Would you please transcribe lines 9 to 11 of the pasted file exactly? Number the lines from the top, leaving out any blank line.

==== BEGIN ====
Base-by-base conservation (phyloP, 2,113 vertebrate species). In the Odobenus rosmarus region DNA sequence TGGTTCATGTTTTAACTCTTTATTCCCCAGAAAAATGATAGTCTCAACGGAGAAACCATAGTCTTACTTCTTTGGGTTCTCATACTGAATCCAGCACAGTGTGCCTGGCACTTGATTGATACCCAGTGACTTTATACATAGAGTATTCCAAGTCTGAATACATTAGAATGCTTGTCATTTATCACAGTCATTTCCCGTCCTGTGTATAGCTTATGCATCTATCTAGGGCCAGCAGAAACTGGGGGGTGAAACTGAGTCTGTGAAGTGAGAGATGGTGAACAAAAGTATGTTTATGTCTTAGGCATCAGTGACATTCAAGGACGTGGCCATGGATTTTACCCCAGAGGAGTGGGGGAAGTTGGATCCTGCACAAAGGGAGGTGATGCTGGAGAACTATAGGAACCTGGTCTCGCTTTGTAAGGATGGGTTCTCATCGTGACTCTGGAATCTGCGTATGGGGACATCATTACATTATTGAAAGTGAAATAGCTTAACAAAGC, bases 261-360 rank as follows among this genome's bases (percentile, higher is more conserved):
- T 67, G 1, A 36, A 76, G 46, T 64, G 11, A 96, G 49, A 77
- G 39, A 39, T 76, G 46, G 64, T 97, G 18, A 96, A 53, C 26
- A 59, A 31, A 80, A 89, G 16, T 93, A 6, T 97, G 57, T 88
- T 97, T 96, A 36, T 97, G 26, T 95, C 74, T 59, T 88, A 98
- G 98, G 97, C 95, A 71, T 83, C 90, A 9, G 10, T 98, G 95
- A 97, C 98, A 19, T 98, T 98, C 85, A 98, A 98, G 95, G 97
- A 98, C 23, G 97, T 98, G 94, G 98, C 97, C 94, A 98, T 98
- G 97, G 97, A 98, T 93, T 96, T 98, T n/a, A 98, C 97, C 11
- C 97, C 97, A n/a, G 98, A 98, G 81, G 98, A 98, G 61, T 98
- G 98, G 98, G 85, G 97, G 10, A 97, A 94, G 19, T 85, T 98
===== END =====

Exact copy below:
- G 97, G 97, A 98, T 93, T 96, T 98, T n/a, A 98, C 97, C 11
- C 97, C 97, A n/a, G 98, A 98, G 81, G 98, A 98, G 61, T 98
- G 98, G 98, G 85, G 97, G 10, A 97, A 94, G 19, T 85, T 98